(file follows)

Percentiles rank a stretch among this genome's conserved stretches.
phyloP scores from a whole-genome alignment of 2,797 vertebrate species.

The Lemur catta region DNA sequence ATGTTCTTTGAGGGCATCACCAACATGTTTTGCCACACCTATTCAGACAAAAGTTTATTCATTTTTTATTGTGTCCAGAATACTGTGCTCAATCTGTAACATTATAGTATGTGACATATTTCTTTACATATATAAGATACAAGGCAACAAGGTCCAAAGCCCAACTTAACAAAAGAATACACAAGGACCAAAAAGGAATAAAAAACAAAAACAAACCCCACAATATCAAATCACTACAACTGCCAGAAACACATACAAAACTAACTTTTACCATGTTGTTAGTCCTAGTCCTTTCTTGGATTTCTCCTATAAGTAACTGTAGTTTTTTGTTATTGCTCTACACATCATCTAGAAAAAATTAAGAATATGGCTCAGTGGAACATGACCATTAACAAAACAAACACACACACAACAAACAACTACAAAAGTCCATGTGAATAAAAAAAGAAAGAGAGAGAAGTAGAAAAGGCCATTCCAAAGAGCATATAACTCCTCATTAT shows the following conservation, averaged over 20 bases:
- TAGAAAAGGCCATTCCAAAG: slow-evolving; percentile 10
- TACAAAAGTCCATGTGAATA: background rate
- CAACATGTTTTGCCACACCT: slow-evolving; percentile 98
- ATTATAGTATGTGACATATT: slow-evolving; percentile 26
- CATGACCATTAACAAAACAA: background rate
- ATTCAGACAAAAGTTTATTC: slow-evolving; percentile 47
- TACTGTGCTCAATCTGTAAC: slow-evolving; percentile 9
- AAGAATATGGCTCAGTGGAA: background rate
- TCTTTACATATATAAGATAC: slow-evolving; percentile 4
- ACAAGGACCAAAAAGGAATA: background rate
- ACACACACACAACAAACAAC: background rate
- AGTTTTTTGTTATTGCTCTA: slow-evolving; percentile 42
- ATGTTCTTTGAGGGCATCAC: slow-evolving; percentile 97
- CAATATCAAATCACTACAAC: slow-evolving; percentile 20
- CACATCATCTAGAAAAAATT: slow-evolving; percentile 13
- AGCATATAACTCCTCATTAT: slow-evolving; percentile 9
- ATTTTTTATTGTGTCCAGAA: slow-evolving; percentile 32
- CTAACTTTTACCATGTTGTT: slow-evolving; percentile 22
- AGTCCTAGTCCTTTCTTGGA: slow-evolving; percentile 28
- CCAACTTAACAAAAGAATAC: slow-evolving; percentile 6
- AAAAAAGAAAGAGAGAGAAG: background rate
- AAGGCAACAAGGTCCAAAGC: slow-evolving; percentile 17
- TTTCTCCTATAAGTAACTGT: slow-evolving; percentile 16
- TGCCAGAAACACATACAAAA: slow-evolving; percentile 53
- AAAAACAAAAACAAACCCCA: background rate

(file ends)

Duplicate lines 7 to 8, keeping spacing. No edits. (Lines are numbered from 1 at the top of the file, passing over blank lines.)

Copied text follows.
- ATTATAGTATGTGACATATT: slow-evolving; percentile 26
- CATGACCATTAACAAAACAA: background rate